In part one of this two-part blog series, we went over some of why it’s important for those attempting to sell their business to be prepared for surprises along the way. Selling a business will follow some general steps, yes, but there can be a few unexpected hiccups you have to be on your toes for.
At Utah Business Consultants, we’re proud to provide assistance with any area of exit planning or selling your business, including preparing you for any surprises that may show up during the process. In today’s part two, we’ll dig into a few areas of price flexibility, confidentiality and keeping a focus on your business even while it’s in the process of being sold.
As the seller of a business, you’ll have a general price in mind when it comes to selling. You’ll usually want to be aggressive here and post a strong pricing structure.
A reality many sellers are not fully prepared for, however: The first offers here will usually come in significantly lower than the price you’ve listed. You have to be ready for this, as it’s simply part of the negotiation process. Rather than simply being insulted and turning down all offers that don’t meet your threshold, you should work with an intermediary like ours to set a price structure that can work for both sides and allow for good-faith negotiation.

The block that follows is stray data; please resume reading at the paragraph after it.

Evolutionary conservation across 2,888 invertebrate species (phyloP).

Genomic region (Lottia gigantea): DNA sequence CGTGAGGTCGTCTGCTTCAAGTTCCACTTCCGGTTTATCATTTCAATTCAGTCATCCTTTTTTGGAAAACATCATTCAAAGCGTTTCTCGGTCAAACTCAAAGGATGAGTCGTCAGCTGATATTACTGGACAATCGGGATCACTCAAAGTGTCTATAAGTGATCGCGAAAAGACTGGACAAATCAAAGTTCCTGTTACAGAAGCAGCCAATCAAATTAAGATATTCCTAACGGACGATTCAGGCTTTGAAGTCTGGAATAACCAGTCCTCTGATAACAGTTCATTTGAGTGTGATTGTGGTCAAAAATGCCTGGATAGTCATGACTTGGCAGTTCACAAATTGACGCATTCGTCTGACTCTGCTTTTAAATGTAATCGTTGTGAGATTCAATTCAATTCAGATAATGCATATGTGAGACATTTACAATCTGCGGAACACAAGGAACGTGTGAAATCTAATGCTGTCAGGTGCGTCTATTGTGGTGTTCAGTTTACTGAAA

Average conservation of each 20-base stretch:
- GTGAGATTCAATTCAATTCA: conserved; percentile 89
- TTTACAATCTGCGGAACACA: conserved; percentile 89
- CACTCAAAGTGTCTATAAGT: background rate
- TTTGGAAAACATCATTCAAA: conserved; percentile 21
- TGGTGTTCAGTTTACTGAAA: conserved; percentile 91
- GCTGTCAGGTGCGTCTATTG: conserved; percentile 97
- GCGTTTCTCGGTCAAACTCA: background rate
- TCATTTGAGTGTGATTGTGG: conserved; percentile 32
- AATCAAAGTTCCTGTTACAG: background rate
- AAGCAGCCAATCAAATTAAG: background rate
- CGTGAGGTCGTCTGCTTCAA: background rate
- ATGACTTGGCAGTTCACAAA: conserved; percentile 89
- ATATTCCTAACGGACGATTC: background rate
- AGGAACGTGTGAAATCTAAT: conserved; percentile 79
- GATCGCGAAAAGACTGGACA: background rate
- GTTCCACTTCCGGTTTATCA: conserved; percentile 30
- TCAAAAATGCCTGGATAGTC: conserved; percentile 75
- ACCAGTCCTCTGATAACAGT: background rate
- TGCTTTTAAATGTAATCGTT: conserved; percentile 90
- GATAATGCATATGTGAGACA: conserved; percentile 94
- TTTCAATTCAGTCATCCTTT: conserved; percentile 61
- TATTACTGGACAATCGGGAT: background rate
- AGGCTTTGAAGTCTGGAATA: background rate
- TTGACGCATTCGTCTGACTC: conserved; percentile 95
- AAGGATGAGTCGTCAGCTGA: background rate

We mentioned confidentiality in part one of this series as it relates to your own operations and involving managers or other staff members, but there’s another side of this to consider as well. In some cases, particularly if your business is well-known locally or nationally, word may leak out that it’s for sale or the confidentiality may become exposed.
You must have a contingency plan in place in case this happens. This is usually just a simple explanation that growth capital is being considered or expansion is being investigated.
While we understand many business owners are used to being in charge and want to retain this control during the sale process, it’s important to realize that there are areas where flexibility is vital. While standing firm on a few major price points or sale contingencies is fine, demanding your way on every single item ultimately won’t lead to good results. Be prepared for some give-and-take during the process.
Finally, one of the chief reasons why business sellers employ business brokers like ours is to allow them to retain their focus on the business. Your business doesn’t suddenly shut down when you consider selling it – maintaining its operations is vital for keeping its value high until the sale goes through. Buyers will want to know how the business operates, even during a potential sale period.
For more on being prepared for unexpected events during a business sale, or to learn about any of our business valuation or exit planning services, speak to the staff at Utah Business Consultants today.